Fourth in a series about how our Indian fabrics are made.
While the clack of the looms echoing down the lanes provides the soundtrack in a weavers' village, it’s a quiet thump-thump which greets us as we climb the stairs to a block printing workshop. This time we're in a village surrounded by green fields somewhere in Rajasthan, a state in northwest India.
Tourists come to Jaipur, the capital of Rajasthan and the “crafts capital” of India, to visit traditional palaces and take in the local color. (The building that looks like a pink wedding cake that you’ve seen pictures of? That’s in Jaipur.) But hopefully they leave with a true appreciation of Indian craftsmanship. It’s on display everywhere in the city. As you walk down the street you might see a man sitting on a doorstep in the morning sun, hand-carving a new printing block.
My sister-in-law and I were lucky to visit Jaipur before the pandemic in order to learn about the art of traditional hand block printing. These fabrics have been made in the area for centuries. It was a thrill to see this technique in action; however, apparently my hand trembles when I’m excited (and of course I’m excited when I’m seeing fabric in the making), so most of the photos are a little blurry!
Printing workshops are airy spaces filled with long tables — long enough to work on an entire sari at once (six yards), or even a full length of printed fabric (ten yards). The tables are padded with layers of cloth to soften the blow when a block is struck to transfer dye to fabric. Hundreds of blocks are stashed on shelves around the room.
The blocks themselves are made of teak or other hardwood. When a new block is needed, a design is drawn onto the smooth wooden surface. Using only hand tools, a master carver then carefully removes the design’s negative space from the surface until only the lines which will be printed remain.
Some blocks are rustic, like the one above which was used to make one of our indigo print fabrics, while others are remarkable examples of the skill of the carver. Tiny, intricately carved blocks are even made as souvenirs (below).
In the printers' hands, the artistry with which the carver has embued his block comes to life. A printer must have a good eye and a steady hand to be able to place each impression in perfect alignment (or, sometimes, purposeful mis-alignment) with the rest of the design. When the block is in place, the printer thumps it to register the impression evenly on the cloth. The printer then “re-inks” the block, pressing it onto a dye-soaked pad in preparation for the next impression.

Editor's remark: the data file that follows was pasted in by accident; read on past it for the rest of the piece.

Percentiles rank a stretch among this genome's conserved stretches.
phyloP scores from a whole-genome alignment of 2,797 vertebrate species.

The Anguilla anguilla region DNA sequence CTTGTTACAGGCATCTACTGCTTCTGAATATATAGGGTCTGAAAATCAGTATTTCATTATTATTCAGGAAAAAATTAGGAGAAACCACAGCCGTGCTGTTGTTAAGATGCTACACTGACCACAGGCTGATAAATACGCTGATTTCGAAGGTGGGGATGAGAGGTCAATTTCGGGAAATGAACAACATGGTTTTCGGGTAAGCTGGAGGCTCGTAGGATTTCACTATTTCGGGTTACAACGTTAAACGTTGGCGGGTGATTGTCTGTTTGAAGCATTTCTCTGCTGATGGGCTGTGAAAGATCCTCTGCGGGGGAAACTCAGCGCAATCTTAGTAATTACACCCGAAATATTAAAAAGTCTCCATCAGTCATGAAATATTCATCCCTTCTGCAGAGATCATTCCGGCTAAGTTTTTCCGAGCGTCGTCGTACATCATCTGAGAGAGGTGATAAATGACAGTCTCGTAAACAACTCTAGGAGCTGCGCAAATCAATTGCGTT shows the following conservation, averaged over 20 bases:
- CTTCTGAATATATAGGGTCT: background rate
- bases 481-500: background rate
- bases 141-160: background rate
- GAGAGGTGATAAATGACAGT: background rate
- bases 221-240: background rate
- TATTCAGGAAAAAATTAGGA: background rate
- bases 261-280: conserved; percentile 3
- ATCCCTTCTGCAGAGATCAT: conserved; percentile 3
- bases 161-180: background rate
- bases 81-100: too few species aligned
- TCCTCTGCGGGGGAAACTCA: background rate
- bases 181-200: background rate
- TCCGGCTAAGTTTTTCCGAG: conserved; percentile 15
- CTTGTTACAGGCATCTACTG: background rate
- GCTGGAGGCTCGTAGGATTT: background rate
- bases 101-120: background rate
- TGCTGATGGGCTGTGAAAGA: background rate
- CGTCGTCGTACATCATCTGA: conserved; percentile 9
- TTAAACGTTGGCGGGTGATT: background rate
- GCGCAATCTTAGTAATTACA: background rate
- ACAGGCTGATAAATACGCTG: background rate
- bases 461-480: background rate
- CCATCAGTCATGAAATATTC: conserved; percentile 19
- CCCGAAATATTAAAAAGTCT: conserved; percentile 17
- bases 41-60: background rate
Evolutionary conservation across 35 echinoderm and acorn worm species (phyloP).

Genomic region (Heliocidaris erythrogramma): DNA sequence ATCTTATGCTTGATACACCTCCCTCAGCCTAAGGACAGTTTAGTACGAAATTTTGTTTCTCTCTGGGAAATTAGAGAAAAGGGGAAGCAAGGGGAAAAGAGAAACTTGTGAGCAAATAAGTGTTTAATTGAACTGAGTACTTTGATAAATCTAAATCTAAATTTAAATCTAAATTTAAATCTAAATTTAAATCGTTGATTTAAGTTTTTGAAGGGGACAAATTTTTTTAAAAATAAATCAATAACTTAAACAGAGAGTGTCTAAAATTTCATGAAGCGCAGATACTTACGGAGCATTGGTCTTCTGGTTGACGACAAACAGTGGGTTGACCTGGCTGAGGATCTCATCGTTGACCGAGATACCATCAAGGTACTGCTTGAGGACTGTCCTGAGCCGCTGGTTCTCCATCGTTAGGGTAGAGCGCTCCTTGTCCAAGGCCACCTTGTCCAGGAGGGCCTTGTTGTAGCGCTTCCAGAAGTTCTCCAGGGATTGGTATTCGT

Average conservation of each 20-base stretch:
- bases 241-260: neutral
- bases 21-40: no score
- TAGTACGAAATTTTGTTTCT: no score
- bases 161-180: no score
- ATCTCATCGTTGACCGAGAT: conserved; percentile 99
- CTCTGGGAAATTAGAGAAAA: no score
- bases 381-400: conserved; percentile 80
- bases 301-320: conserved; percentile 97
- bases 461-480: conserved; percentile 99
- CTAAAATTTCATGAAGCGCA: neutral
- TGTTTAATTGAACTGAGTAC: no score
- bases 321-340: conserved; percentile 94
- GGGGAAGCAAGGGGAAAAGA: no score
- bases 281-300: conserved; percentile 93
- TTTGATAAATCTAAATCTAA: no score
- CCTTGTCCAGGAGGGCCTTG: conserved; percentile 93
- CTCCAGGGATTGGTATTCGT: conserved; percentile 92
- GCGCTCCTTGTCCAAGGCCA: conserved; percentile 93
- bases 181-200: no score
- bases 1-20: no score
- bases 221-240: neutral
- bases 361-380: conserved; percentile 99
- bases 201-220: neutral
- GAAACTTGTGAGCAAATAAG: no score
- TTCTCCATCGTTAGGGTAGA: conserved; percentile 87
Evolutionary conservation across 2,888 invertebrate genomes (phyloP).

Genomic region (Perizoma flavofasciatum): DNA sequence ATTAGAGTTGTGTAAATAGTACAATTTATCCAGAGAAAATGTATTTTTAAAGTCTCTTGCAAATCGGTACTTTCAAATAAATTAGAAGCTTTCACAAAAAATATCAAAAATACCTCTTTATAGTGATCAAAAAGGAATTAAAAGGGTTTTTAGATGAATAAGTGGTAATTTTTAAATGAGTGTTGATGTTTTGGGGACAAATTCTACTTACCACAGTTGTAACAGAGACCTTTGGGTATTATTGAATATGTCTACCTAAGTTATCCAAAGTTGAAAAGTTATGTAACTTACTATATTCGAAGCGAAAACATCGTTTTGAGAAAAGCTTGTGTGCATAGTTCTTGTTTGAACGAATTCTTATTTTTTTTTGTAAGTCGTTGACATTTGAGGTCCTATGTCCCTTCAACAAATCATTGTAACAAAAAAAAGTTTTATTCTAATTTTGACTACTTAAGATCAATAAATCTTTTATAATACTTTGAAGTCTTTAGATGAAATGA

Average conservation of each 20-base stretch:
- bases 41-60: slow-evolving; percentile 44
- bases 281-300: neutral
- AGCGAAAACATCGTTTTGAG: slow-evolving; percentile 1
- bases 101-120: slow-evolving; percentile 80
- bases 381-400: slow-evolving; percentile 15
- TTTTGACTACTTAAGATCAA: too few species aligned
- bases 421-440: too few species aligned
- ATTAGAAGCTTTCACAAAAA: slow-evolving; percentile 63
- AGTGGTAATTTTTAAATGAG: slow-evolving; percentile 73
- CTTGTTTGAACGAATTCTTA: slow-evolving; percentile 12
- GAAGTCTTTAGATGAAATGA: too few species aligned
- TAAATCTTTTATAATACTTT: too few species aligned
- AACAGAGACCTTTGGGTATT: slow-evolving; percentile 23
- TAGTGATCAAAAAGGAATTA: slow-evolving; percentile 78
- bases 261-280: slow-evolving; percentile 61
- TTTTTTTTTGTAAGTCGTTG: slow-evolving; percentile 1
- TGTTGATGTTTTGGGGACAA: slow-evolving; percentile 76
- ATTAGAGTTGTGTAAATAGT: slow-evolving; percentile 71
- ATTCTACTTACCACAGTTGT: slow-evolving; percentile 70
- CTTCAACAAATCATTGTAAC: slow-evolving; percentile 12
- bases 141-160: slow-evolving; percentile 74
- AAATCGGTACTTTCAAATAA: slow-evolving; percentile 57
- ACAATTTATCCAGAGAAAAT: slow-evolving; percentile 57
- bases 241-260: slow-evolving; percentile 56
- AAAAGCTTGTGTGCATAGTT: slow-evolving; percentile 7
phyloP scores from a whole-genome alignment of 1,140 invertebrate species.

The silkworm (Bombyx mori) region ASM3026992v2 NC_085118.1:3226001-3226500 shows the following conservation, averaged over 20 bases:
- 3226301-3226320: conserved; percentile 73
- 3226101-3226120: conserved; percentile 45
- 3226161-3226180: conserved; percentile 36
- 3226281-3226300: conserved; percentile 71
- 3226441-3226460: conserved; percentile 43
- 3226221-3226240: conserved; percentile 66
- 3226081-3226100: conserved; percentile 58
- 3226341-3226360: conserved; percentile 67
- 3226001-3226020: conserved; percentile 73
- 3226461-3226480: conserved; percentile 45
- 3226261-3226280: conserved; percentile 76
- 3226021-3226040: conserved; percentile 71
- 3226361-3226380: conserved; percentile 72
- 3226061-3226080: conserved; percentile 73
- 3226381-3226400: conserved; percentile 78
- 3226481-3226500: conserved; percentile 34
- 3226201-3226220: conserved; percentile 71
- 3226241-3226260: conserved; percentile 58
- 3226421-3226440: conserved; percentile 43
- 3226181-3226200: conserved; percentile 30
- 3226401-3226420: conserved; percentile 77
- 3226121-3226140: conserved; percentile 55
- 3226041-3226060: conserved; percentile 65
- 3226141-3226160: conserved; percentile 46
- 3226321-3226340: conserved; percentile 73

It’s always a pleasure to watch the confident movements of a master craftsperson at work. Several printers were making scarves the day we visited. They worked quickly but carefully, stamping the design down the length of each scarf (below)...
...scattering sawdust over it to prevent smudges...
...shaking off the excess...
...then taking it outside to dry in the sun. Scarves printed in the day’s designs were everywhere, laying on the roof or hanging on poles suspended over the courtyard.
There are different techniques for block printing fabric depending on the design and the dyes being used. The most straightforward method is simply to stamp dye pastes or pigments directly onto cloth. Some traditional dyes, however, require the use of a mordant, a substance that will react with the dye and cause it to adhere to the cloth. In this case, the mordant, not the dye itself, is printed onto the fabric before it’s put into the dyebath. The dye bonds to the fabric where the mordant was applied.
A block can also be used to print a resist, that is, something which the dye cannot penetrate. In Rajasthan the resist is often a mud-based mixture. To dye fabric blue with indigo, for example, the whole cloth must be immersed in the dye pot. Any part of the design that shouldn't become blue must be covered with a resist so the indigo will not be absorbed there. Washing out the resist after dyeing reveals the color of the cloth that had been protected by the resist, while everything else has become blue. (Learn more about indigo dyeing in the next article, A Drop in the Indigo Bucket.)
Although different dyes impose certain limitations, the possibilities are nearly endless. Together, skilled dyers and printers can create extremely complex textiles by combining techniques and layering pattern and color. Some traditional multi-colored designs are very labor intensive and require numerous blocks and a dyeing process of ten or more steps.
In the past, certain motifs and colors often had specific uses, and the fabric a person wore might indicate where they came from or their occupation. Nowadays, though, the craft of printing has been revitalized to suit current tastes. Block prints of all kinds are popular, whether naturally dyed or brightly colored, in designs that are modern or traditional or somewhere in between.
This is only the latest chapter in an old story. Indian block print fabrics have been exported to other parts of the world since the first millennium, if not earlier. And when colorful Indian prints (and the miraculously soft, washable cotton on which they were printed) became a major fashion craze in 17th- and 18th-century Europe, it was their very desirability which led in no small part to the Industrial Revolution.
In the 21st century we have the luxury of choice. Just as we can choose to wear the latest high-tech fabrics, we can also choose to wear fabrics that have a human story. Block printing is a process that requires the combined efforts of many different artisans practicing diverse crafts: carving, printing, dyeing. The fabrics they make together seem to have a soul of their own; we see the touch of these creators in every part of the cloth. Wearing it is a celebration of their artistry.
Read the previous article: A Look at Jamdani Weaving
Read the first article: A Visit to a Weavers' Village
Shop for block print fabric here.